The new RMIT University ceremonial mace, designed by Roland Snooks and Scott Mayson, draws upon the intricate and ornamental characteristics of historical mace and reinterprets these through computational design processes. The complex expressive structure of the mace was made possible through a 3D titanium printing technology. This selective laser melting (SLM) process enabled an organic lattice structure that is extremely strong and lightweight. A multi-agent swarm algorithm was developed to create a balance between an expressive form and an optimal structure.
The development of the mace brought together RMIT’s leading design research in computation design and additive manufacturing to create a symbol that is representative of RMIT’s focus as an institution of technology, design and enterprise. The Mace reflects the nexus between these core areas in the institutions most significant object.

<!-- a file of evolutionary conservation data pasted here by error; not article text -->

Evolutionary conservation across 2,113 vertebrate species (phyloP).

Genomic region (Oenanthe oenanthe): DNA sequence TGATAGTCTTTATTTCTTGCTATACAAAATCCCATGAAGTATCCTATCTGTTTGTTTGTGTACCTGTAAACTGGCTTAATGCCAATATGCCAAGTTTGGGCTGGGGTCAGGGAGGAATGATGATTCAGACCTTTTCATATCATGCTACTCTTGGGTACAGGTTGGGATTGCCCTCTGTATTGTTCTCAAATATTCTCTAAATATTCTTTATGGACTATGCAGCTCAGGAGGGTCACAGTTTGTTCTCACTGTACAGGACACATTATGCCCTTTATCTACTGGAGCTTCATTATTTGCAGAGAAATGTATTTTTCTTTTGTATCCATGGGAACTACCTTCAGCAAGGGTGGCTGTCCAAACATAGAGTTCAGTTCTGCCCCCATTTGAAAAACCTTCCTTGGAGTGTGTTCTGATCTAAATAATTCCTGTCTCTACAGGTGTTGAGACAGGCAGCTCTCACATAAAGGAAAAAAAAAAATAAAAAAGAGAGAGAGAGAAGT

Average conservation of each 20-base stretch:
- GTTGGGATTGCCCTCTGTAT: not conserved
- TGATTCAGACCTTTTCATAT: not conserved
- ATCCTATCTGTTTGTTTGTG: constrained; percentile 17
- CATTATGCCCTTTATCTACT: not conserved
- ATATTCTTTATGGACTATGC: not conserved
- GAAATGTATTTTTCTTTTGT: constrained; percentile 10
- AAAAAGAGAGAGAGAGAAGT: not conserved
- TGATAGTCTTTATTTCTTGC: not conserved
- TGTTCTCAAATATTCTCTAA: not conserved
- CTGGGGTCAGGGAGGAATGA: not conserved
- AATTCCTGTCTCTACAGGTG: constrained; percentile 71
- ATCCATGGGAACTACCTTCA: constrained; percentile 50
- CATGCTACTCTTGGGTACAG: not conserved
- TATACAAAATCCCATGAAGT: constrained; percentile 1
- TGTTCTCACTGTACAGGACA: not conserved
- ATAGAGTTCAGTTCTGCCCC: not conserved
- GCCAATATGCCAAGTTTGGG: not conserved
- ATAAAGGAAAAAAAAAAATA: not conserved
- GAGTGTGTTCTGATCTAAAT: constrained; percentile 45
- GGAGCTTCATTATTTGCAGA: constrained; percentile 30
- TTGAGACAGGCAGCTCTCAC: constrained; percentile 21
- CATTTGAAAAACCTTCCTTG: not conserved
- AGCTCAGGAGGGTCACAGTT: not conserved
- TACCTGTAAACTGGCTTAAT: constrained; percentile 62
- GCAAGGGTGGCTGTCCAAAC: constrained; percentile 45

There are few technologies that offer the advantages of manufacturing complex geometries like 3D printing offers today. The Mace was specifically designed for titanium SLM additive manufacturing where algorithms respond to SLM machine limits by removing geometry that could not be built with out support material. In response to the optimization new computational geometry was inserted by algorithm pushing the envelope of current capabilities in titanium 3D Printing.
The 1.6 kilogram 3D Printed titanium mace is 1200mm in length and was manufactured from titanium powder laser melted forming four parts comprising novel saddle connections laser welded at their perimeter. The resulting connections were polished rendering the joints invisible, including polishing primary hand held sections and detailed lines that encapsulate the mace form. The mace was unveiled at RMIT University on 16th December 2015 at the universities graduation procession down Swanston Street from RMIT University to Federation Square Melbourne and Graduation ceremony at Etihad stadium.
Laser welding: Mark Edgoose